Tuesday, August 25, 2009

September is Pain Awareness Month

I have blogged about my own experience of living with pain, both chronic and acute. Now I am asking you to do something to help me and the 76.5 million other Americans who live in pain. Please support the American Pain Foundations Power Over Pain Action Network in raising awareness and helping to dispel myths surrounding pain and the treatment of it. To find out more about what you can do, as well as to learn more about the organization, please go to Conquering Pain Together to get all the details on what you can do to help. There is an easy to use on-line petition you can sign, as well as a wonderful list of 10 things you can do in 10 minutes. Thank you in advance for your helps and attention in this most important matter.

Monday, August 24, 2009

Looking for Suggestions

Okay, so I am still in pain, and except for trips to the restroom I am pretty much bed-bound at the moment. I am watching TV and DVD's, I have been reading (as much as I can concentrate with the pain), praying and getting on-line very briefly. I have a puzzle book which I am going to give a try for a change of pace. I am wondering what all of you do when you are sick, in a flare or in pain to occupy your time and to try to take focus off what hurts? Thanks in advance for your suggestions!

Saturday, August 22, 2009


I've spent the entire day in bed, in terrible pain and unable to eat or drink anything much. I am grateful to have the new netbook which allows me to log into the internet at times like this, when I usually can't keep in touch. It helps to have the support and friendship of the blogging and chronically ill communities, especially when things aren't going so well. I am trying to keep myself from focusing on the pain by watching tv, reading and thinking about writing. Sometimes the pain is so bad I can't focus on much else, but the more I focus on other things, the sooner this too shall pass (I hope!).

Friday, August 21, 2009

Bits and Pieces

I have some housekeeping I wanted to take care of blogwise and rather than write a traditional post I thought I would throw some bits and pieces at you.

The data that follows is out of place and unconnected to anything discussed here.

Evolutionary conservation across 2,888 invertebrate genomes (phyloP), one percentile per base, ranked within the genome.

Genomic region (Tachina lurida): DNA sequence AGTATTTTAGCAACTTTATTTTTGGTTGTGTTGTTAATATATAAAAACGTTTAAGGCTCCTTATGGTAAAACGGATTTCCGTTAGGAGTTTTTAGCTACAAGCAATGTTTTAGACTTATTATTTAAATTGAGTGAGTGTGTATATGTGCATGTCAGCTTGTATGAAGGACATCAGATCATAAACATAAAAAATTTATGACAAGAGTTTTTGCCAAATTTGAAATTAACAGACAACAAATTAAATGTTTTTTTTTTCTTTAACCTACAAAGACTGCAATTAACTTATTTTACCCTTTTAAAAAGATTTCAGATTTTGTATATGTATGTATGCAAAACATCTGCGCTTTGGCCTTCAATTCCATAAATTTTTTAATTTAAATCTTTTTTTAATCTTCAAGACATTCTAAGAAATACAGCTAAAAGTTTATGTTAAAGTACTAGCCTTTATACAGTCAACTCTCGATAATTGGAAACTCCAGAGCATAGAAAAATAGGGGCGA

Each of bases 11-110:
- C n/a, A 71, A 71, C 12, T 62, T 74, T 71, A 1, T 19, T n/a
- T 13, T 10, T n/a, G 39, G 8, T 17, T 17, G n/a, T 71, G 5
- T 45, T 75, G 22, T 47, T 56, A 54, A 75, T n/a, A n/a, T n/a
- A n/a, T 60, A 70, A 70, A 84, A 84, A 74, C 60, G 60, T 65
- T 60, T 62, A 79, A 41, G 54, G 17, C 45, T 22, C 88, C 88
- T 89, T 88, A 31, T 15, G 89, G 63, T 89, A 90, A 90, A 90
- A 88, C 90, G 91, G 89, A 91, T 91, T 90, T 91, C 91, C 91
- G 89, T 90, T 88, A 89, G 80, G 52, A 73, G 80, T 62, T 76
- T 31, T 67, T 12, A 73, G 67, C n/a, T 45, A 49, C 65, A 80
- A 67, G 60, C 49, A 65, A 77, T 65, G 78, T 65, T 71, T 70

I wanted to mention that Change of Shift is up at Emergiblog. If you haven't checked out this blog carnival before, you might want to give it a look. There are always interesting posts about all things medical, and you get opinions from patients, doctors, nurses and all sort of people in the healthcare field.

Invisible Illness Awareness Week is coming September 14-20, 2009. This is a wonderful series of programs that are free, available right from your computer in the privacy and comfort of your own home and jam packed with terrific information. I began blogging as a result of last years conference on blogging, and will be providing a guest post this year! Please make sure you check out this wonderful site and plan to "attend" as many of the conferences as you can, or at the very least download them and listen to them at your leisure!

Jenni Prokopy of ChronicBabe has not only begun podcasting but has started a forum site on ChronicBabe where you can go and connect with others to talk about all sorts of things illness related and otherwise! Jenni really helps inspire me to remain a "babe" ill or not, and I hope you will check out and join the new forum as well as listen to her latest podcast interview with Laurie Edwards. Great info and support, free for the taking - you can't beat that!

I am currently trying to spend some time focusing on my writing. I have several projects in the works including a magazine article pitch, a fiction novel and some memoir work. I went to my writing group yesterday and was so inspired by all the other great writers in the room, as well as our facilitator, Barbara Novack, who is Writer-in-residence at Molloy College and a published author and poet. I am so grateful to this group for the support and advice they give me, and I wish everyone had a group as good as this one to go to. Barbara Novack, in conjunction with the English Department at Molloy College is sponsoring a series of Author Afternoons at the college. If you live in the greater NY area and are interested in attending you can find more information at the college website.